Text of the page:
Larkspur has real reason to fear rail-ferry linkHere's a somewhat more radical suggestion: local government, especially in hoity-toidy places like Marin (and quote a lot of San Mateo county, to be sure!) have places such a high value on ambiance, and shown such total disregard to the housing and transportation needs of the community at large, that they have lost the moral authority to do their own planning. So take it away from them.
By Dick Spotswood
One issue bedeviling the Sonoma-Marin Area Rail Transit District is the poor connection between the proposed commuter line's south end and the Larkspur Ferry Terminal.
Plans for the Sonoma-to-Marin passenger train would locate its southern-most station next to the Marin Airporter parking lot behind Larkspur Landing's theater. That site requires either a brisk walk or a shuttle bus to cover the quarter mile from the end of track across busy Sir Francis Drake Boulevard to the ferry.
While workable, the connection is less than ideal. This mediocre connectivity isn't a result of SMART's bad planning. The rail agency is well aware that a seamless train-ferry link would be ideal for trans-bay commuters. Rather, the gap is solely because of Larkspur, which continues to refuse SMART permission to cross Sir Francis Drake Boulevard to access Golden Gate Ferry's terminal.
Larkspur's negative stance is due in good part to the philosophical opposition to SMART by veteran council members Ron Arlas and Joan Lundstrom, who firmly oppose the idea of North Bay rail transit. Yet Larkspur's professional staff also cites legitimate fears that a SMART-ferry connection would trigger onerous housing requirements by the Association of Bay Area Governments. That's enough to unite the city's five-member council to disallow a proper intermodal connection.
One provision of ABAG's famously complex "Regional Housing Needs Allocation Methodology" is designed to maximize residential development, both affordable and market rate, adjacent to multi-modal transit terminals. ABAG does so by assigning jurisdictions with these transit facilities a "double weighting." In Larkspur's case, if the rail-ferry connection were built, the regional agency requires the city to plan for 600 additional housing units, rather than 382 units if the connection isn't built.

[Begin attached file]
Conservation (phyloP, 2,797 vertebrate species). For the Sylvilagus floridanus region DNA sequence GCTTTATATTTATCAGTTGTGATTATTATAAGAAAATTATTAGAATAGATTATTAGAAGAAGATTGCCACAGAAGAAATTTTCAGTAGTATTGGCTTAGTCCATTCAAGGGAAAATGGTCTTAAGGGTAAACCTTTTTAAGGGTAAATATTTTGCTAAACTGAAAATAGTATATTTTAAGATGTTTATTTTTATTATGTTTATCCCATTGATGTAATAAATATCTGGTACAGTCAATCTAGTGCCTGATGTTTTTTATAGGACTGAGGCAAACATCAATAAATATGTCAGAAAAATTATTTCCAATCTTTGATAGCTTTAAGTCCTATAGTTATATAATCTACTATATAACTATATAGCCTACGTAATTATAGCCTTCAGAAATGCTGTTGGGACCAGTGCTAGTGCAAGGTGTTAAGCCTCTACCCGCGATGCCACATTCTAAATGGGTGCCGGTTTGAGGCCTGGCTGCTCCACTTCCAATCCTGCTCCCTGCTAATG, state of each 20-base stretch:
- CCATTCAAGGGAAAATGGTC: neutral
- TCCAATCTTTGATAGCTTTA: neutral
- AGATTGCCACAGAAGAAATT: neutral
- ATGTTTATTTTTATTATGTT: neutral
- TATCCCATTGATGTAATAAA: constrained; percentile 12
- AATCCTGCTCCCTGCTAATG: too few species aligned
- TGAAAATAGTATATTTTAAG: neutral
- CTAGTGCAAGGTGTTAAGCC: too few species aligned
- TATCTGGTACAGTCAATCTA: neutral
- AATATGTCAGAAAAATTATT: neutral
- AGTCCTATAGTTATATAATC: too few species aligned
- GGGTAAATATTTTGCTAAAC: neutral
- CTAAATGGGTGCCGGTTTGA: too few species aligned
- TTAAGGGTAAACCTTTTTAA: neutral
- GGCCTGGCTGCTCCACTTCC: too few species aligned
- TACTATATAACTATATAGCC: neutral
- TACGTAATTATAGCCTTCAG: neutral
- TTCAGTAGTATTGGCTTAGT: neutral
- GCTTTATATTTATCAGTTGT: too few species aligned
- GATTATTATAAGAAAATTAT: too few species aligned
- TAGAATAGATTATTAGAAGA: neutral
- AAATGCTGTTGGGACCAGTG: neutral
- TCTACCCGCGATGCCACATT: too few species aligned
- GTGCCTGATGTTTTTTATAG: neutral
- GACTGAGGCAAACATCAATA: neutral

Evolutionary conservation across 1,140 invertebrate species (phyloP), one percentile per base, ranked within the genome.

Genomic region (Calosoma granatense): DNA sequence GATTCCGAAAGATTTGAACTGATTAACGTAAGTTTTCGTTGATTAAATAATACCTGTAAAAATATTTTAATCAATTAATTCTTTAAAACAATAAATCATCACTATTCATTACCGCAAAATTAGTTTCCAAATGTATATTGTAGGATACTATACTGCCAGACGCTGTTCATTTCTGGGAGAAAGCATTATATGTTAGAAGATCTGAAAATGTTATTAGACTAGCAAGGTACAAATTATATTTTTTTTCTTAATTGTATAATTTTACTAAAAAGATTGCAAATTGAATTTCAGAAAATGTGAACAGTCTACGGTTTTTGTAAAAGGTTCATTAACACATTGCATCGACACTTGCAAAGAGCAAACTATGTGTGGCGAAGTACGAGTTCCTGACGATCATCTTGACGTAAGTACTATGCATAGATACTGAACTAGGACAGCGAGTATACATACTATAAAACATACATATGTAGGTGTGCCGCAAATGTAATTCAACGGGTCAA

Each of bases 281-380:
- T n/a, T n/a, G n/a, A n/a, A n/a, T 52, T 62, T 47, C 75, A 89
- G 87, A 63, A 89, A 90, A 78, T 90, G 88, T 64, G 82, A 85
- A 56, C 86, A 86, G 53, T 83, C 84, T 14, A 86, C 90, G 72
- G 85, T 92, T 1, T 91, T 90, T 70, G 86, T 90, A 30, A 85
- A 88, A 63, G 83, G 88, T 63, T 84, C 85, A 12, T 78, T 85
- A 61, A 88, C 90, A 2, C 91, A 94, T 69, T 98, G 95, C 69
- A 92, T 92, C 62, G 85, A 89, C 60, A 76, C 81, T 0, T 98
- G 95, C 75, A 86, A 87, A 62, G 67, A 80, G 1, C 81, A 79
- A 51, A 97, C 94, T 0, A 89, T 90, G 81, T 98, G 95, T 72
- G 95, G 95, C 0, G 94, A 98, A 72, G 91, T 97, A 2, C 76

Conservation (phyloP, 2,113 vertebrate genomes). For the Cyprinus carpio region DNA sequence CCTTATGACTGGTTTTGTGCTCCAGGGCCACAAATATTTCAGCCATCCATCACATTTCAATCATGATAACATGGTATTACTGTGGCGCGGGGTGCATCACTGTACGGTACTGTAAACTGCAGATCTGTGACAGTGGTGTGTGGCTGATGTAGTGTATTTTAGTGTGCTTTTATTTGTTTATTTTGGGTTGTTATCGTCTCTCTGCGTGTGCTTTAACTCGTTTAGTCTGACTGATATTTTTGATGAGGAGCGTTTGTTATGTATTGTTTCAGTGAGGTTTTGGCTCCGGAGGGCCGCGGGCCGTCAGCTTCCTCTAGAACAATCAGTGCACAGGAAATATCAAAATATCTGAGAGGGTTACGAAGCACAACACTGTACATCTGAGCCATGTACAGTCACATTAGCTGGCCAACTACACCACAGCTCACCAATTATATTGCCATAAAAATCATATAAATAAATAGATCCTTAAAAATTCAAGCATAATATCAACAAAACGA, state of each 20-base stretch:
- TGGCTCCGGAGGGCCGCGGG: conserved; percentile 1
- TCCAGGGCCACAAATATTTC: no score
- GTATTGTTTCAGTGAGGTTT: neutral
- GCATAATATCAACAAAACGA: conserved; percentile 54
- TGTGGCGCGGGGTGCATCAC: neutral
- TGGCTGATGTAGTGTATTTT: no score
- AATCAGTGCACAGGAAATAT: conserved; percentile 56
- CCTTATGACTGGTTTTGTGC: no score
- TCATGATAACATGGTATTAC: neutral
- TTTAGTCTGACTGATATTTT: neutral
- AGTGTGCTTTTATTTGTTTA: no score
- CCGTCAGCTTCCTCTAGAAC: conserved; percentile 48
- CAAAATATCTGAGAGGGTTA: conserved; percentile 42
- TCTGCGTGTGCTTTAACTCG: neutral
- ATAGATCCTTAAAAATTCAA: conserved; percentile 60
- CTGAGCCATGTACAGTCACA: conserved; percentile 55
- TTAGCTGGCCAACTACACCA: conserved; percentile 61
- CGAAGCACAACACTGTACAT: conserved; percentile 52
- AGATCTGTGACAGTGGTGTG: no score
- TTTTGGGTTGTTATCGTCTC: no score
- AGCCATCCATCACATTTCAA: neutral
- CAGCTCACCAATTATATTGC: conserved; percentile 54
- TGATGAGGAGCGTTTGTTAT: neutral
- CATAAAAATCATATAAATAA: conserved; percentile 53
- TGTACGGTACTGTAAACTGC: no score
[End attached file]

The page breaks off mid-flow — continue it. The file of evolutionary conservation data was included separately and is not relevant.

In theory, it makes sense to encourage housing near transit facilities so that working residents are less dependent on single- passenger autos. Unfortunately, as implemented by ABAG, it's another instance of the ever-present law of unintended consequences.
Larkspur, faced with unattainable housing mandates, followed its parochial best interest by denying needed permission for the joint rail-ferry station. Stopping the train short of the ferry does two things. First, it puts the kibosh on the multi-modal facility that may trigger ABAG's mandates. Second, the quarter-mile rail-ferry connection might be just enough of an obstacle to kill SMART at the polls.
That's hardly the result ABAG envisioned. Given ABAG's inflexible cookie-cutter planning requirements, what else could Larkspur do? The city already has a fine record on affordable housing. It simply doesn't have the space without grievously altering its character to authorize additional homes to satisfy an abstract planning notion that doesn't fit this small town.
How much better if ABAG admitted that occasionally its best-laid plans cause unacceptable consequences. The regional agency needs to promptly modify procedures to allow flexibility to suspend their rules to meet real world facts on the ground. Then Larkspur should reciprocate by giving the OK to a joint rail-ferry station that benefits the entire North Bay.